Monday, February 23, 2015

Books of 2014

A list of books from the year, in keeping with tradition. (2012, 2013) At only 10 books, it's clear I need to step up my game next year.

This year, featuring some of my favorite lines from the books.

A Million Miles in a Thousand Years - Donald Miller
Kelle Hampton talks about this book all the time, but I'm not sure when I decided it was actually worth my attention. It's the story of how to tell a story, mostly autobiographical. I wrote more down from this book than I did for the rest of 2014's books combined, and have it on my list to read again. It's not only about how to tell a good story, it's about how to live a good story.
"I’d heard that in a movie, that other people testify that our lives are actually happening." 
The Circle - Dave Eggers
I don't think that I love fiction, but then I read this book and was blown away at how someone can come up with the things writers come up with. Although many of the things suggested in this book are feared to actually happen at some point, it was a great story of another world. I have his other books on my list of books to read next.

A Game of Thrones - George R. R. Martin
I never thought I would finish this book, but eventually managed to do it. I've watched the show so had a grasp on characters, names, and places, but still was confused for a good potion of the book, and half the time practiced character-based suspension of disbelief - just kept reading despite not knowing who's doing what and/or for what reason. When I have a free year, I'll read the next one.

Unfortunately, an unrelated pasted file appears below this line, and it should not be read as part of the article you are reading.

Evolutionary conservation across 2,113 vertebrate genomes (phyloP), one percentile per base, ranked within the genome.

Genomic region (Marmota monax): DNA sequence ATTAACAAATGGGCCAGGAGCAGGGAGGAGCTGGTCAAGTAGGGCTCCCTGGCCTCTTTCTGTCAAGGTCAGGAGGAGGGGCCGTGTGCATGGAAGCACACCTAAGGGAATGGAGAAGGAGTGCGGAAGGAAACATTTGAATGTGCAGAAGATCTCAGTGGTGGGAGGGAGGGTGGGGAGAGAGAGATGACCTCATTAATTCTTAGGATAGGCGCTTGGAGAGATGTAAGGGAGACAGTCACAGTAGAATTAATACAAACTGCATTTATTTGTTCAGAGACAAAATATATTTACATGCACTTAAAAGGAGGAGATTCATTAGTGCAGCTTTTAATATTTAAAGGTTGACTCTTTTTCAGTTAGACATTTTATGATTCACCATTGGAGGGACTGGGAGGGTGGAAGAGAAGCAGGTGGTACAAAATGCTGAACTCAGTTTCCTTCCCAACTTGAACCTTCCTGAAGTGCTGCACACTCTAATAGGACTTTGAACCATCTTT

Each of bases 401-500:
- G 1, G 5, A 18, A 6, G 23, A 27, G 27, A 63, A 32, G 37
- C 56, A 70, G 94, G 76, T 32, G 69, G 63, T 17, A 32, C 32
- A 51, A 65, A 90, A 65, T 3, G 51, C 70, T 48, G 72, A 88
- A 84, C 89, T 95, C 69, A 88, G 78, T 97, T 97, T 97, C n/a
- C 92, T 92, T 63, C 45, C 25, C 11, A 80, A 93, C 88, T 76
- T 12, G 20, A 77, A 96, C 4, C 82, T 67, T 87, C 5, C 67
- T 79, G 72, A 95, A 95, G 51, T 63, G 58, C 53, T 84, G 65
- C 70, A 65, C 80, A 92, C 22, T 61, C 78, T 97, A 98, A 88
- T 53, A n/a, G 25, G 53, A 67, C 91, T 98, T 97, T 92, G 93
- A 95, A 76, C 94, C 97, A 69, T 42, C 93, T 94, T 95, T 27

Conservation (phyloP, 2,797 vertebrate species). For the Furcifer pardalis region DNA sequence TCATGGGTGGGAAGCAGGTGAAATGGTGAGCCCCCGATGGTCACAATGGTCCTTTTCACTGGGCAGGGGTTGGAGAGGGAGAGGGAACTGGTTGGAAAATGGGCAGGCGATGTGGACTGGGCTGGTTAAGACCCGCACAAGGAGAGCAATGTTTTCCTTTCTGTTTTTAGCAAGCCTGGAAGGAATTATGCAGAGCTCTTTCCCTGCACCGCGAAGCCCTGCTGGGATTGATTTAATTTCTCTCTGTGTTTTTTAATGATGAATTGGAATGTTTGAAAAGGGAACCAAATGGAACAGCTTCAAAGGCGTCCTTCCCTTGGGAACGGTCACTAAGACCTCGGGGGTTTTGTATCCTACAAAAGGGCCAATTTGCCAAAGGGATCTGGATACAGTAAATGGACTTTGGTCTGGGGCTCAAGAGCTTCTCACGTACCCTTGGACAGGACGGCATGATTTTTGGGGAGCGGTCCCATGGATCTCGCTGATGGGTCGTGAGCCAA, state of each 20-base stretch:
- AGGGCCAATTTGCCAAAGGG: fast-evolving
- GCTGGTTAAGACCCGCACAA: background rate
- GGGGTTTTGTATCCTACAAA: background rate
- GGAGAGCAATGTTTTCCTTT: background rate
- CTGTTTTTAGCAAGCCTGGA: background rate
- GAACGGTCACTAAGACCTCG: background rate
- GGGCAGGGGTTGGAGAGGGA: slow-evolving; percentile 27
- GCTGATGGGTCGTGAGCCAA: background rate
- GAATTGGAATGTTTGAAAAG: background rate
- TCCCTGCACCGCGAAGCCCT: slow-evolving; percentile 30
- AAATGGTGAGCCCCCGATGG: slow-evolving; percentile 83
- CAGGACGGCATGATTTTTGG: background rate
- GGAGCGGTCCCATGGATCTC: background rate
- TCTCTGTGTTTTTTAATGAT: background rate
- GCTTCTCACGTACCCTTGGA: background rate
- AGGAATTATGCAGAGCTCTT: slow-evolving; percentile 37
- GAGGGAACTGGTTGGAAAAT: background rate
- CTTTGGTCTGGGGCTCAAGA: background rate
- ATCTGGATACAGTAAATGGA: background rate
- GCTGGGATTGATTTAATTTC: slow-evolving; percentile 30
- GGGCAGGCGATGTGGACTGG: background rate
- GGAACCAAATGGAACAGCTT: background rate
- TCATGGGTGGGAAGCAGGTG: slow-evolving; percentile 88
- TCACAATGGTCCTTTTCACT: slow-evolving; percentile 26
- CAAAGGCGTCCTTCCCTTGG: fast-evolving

Gone Girl - Gillian Flynn
Read this book solely because I saw the trailer for the movie and was so confused. I'd seen the book before, but it was described as a thriller and mystery, both of which I'm not passionate about. But then I started reading this book and couldn't put it down, and was so surprised when it abruptly ended. The movie was equally good. 

All the President's Men - Carl Bernstein & Bob Woodward
This book is one of those that has a list of characters at the beginning, with their job title and relations with other people. I turned to that page in the front of the book more times than I simply turned to the next page while reading. I googled a lot, both people and events, and learned more about Watergate than I thought there was to know. I'd like to say that I at least marginally understood the money problems and political issues, but I'm sure more went over my head than I understood. Then I watched the movie again, and it's equally as good. 

Prozac Nation - Elizabeth Wurtzel
While I'd heard the title before, I decided to read it after stumbling on a quote by Wurzel out of this New Yorker article (the article is very worth your time to read, I re-read it quite often):